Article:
When a company describes itself as “the world’s leading entertainment and lifestyle store,” it cannot let competition—whether they are traditional companies or new retail players—lure shoppers away. But that’s exactly what Virgin Megastores contended with not long ago. The good news is this competition prompted the chain to refocus its efforts on remaining a destination for its shoppers.
Eager to re-engage its customers at store level, the chain overhauled an aging infrastructure and added solutions that support a continuous flow of communications and personal interaction with its shoppers.
The Los Angeles-based company, which is a subsidiary of U.K. billionaire Richard Branson’s Virgin Group conglomerate, operates 10 stores in North America. These entertainment showcases are dedicated to helping shoppers keep their libraries of music, DVDs, books and video games fully stocked.
The entertainment company was a household name for years among shoppers until channel blurring began causing unexpected challenges.
“A proliferation of non-traditional retail outlets began entering our niche,” Robert Fort, VP IT, CIO, Virgin Entertainment North America, said during the Technology & Operations Store Summit (TOPSS). The June event, held in Las Vegas, was sponsored by Chain Store Age and Retail Technology Quarterly.
“We began competing against companies like Hollister and Starbucks that began augmenting their assortments with music and other lifestyle merchandise,” he said. “And the increase in digital distribution of music files also impacted us.”
While it struggled to combat new competitors that seemingly began cropping up around every corner, Virgin was also struggling to meet the needs of its own shoppers.
“The first problem was we didn’t have a direct consumer-marketing strategy in place. This made it difficult to measure in-store activity,” Fort said.
Efforts were further exacerbated by the company’s aging store infrastructure—an Achilles’ heel for any company trying to engage its shoppers at store level.
“To compete against these and other new players in our market, it became clear we needed to enhance our store experience, and transition to one that was more energetic, entertaining and interactive,” Fort said.
First, the chain began diversifying its product offering beyond music and into new categories including games, fashion and electronics. However, expanding its merchandise categories was only the tip of the iceberg.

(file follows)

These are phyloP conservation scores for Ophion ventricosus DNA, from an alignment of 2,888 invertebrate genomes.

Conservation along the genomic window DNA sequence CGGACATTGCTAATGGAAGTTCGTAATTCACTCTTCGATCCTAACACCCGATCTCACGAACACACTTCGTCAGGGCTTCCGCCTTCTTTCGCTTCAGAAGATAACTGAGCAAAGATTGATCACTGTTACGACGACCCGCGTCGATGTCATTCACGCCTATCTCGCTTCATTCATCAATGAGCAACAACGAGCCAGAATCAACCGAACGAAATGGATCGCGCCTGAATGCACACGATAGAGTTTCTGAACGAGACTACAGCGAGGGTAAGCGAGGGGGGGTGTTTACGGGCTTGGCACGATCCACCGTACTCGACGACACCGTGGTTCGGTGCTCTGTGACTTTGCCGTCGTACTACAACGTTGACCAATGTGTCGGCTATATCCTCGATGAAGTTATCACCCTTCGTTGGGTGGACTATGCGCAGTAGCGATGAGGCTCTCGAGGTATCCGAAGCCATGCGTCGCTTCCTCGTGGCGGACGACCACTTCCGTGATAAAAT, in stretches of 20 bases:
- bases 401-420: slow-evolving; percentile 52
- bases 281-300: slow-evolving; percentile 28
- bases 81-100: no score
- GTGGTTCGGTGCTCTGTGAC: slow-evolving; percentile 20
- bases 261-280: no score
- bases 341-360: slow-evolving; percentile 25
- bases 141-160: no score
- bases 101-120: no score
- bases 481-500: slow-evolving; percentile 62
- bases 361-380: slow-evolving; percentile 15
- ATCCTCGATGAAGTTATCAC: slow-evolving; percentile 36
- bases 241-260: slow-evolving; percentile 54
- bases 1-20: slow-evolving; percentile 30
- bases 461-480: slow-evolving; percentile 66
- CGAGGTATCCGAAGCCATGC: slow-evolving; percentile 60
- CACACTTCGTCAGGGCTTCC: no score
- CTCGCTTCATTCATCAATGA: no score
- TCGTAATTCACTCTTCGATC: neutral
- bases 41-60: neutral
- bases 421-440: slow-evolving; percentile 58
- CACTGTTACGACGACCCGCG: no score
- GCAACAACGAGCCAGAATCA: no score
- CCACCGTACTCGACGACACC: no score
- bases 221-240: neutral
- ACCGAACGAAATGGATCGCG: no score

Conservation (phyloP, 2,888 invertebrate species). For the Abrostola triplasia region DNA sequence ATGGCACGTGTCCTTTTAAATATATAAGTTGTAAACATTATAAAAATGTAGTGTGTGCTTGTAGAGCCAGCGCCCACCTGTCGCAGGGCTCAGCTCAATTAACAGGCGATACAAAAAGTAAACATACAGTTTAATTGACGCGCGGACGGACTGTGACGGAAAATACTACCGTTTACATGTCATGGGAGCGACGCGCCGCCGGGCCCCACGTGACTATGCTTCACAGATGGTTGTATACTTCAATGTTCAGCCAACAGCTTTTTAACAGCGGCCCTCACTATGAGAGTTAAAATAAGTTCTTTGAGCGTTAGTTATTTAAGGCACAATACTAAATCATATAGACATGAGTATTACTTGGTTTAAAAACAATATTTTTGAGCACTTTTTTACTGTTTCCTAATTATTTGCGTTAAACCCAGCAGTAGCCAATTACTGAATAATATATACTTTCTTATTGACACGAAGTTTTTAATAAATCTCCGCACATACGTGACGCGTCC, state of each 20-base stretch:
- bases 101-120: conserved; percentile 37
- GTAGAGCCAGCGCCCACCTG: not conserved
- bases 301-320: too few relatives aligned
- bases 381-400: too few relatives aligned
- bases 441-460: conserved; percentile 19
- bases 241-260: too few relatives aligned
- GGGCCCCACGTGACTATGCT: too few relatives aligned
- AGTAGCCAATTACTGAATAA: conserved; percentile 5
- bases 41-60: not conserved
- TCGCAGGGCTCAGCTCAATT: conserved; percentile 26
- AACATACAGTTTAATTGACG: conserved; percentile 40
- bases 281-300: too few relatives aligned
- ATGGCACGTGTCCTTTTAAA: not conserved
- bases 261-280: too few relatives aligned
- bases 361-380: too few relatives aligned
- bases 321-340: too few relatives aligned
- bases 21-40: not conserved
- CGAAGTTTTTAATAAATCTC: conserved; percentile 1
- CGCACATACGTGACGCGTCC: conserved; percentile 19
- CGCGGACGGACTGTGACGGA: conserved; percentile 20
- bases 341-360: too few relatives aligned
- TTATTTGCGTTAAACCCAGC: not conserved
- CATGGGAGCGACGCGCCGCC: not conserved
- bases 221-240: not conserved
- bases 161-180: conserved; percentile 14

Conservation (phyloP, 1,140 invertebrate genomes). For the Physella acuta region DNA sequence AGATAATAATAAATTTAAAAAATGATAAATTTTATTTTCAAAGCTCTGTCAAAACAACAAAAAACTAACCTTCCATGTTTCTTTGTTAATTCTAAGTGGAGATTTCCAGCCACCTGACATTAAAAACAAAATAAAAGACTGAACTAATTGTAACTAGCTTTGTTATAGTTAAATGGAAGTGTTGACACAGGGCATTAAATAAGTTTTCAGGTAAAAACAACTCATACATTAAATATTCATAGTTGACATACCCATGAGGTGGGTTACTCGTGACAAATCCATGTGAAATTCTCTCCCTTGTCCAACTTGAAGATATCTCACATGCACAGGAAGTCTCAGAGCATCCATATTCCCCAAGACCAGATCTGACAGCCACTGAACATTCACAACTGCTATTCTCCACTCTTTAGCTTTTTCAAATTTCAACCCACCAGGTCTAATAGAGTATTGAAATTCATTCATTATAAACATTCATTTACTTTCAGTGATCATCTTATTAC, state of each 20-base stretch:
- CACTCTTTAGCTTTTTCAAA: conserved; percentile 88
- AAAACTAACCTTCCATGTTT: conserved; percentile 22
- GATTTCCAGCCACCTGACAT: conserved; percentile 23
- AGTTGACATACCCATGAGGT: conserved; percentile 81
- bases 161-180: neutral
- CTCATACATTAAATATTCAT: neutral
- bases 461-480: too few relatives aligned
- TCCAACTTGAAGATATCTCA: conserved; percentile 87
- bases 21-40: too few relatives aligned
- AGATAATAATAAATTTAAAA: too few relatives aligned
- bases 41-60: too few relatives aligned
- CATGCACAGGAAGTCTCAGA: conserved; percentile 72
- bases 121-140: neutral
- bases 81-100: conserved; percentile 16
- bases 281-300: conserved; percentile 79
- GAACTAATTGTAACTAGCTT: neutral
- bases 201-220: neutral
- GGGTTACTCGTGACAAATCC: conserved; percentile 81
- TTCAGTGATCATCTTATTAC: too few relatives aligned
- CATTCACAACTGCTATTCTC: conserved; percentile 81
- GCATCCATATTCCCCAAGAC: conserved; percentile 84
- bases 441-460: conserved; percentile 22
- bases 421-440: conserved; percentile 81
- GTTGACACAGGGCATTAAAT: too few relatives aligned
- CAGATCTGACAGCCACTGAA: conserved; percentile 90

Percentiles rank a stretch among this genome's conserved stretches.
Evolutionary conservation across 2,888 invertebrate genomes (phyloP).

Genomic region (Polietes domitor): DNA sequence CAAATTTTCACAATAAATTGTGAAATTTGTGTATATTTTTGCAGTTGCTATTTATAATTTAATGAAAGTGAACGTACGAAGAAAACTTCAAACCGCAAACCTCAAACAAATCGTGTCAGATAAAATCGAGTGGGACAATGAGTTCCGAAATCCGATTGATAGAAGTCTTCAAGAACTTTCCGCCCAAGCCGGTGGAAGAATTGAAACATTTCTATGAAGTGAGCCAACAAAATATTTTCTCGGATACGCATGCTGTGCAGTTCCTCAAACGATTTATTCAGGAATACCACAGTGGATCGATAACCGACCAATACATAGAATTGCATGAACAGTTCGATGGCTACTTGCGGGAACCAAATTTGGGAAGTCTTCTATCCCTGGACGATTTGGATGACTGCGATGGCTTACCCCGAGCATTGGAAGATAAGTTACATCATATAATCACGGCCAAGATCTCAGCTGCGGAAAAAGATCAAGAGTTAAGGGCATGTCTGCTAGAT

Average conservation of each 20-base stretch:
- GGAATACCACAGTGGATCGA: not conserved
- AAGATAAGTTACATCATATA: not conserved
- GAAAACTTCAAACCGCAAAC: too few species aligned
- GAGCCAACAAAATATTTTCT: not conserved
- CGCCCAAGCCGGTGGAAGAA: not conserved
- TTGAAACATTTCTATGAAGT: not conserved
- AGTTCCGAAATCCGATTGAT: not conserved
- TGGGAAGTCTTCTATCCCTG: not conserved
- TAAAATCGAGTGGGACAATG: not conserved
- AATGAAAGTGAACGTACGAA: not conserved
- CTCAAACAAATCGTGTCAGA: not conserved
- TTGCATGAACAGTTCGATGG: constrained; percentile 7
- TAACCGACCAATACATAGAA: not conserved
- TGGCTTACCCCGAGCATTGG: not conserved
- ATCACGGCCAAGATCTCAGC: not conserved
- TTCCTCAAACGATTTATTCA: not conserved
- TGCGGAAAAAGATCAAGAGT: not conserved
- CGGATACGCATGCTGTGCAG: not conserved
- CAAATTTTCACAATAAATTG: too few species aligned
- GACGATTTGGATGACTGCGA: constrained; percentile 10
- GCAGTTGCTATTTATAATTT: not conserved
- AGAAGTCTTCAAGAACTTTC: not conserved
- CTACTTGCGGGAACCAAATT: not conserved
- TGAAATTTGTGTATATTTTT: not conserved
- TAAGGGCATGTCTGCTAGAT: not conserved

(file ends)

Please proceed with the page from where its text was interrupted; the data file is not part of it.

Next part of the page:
To re-emerge as a premiere source of entertainment and lifestyle merchandise, Virgin wanted to create a new store experience that catered to its customers.
“The only way to do this was to get to know our shoppers’ preferences better,” Fort said. “The best way to do that was to add a loyalty program.”
Fort’s 15-person staff began the transition in 2003, but the team had quite an undertaking ahead of it. Since it was about to enter into a complete overhaul, the team needed to re-examine its front-end strategy.
Realizing that point of sale (POS) is the touchpoint between the customer and a loyalty program, Virgin had to make sure its front end was ready to interact with shoppers. As a result, the chain decided to transition toward a more flexible POS solution.
“Our existing solution was consistent and strong, but if we were going to embark on more shopper interaction, we needed a solution that could support flexible pricing and marketing campaigns,” Fort explained during TOPSS’ opening keynote session, “Destination Retail: Virgin Megastores.”
The chain chose software from Triversity (the solution has since been acquired by SAP, Newtown Square, Pa., and rebranded as SAP Triversity POS). The solution enables the chain to efficiently manage inventory and pricing rules, apply new discounts, add promotions and adapt to sales-tax changes without the use of custom programming.
“The application helped us speed up transaction times, and it was more configurable than our previous solution,” Fort said. “It provided more pricing flexibility, and offered controls that help us control margins.”
The chain also transitioned off of aging IBM hardware to the vendor’s SurePOS 780 registers. These units supported new touch-screen terminals, as well as new printers.
“These additions help us get shoppers through the front end up to 20% faster, depending on the transaction,” he said. “With 100% employee turnover in our industry, it also helps us speed up our training. Our training, which could take an average of three or four days, now only takes between two and three days.”
All Virgin stores installed the new system. Each location operates between eight and 25 checkout lanes, depending on the store footprint.
The complete POS revamp, which went live in fall 2006, helps the chain regain between $2 million and $3 million annually, he reported.